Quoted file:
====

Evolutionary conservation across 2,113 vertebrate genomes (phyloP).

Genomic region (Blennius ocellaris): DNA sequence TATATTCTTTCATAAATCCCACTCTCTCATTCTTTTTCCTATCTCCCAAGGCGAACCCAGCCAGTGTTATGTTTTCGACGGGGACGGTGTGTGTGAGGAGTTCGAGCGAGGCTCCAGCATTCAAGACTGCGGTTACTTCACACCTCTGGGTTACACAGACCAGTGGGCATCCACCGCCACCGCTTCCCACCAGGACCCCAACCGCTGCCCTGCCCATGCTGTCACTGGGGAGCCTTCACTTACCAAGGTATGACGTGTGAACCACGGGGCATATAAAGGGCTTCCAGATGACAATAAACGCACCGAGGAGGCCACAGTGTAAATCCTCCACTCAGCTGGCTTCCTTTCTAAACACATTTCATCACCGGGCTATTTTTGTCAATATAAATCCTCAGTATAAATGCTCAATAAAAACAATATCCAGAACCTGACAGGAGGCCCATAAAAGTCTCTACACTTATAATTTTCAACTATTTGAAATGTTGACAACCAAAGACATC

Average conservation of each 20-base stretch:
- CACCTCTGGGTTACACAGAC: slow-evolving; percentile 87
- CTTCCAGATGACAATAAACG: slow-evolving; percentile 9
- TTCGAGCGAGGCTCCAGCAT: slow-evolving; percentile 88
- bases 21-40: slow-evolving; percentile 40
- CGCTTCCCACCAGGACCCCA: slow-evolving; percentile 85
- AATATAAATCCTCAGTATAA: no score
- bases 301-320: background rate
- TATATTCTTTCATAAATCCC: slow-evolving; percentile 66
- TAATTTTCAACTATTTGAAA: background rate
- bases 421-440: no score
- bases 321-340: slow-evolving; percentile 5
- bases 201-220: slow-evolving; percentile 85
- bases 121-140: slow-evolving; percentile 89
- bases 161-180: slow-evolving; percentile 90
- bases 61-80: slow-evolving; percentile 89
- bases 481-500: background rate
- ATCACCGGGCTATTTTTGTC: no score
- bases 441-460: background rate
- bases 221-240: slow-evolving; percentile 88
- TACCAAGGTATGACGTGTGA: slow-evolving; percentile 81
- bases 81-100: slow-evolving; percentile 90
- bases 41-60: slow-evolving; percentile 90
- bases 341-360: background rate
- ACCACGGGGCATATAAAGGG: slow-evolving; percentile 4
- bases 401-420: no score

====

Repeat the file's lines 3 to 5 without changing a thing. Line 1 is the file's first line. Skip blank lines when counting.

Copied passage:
Average conservation of each 20-base stretch:
- CACCTCTGGGTTACACAGAC: slow-evolving; percentile 87
- CTTCCAGATGACAATAAACG: slow-evolving; percentile 9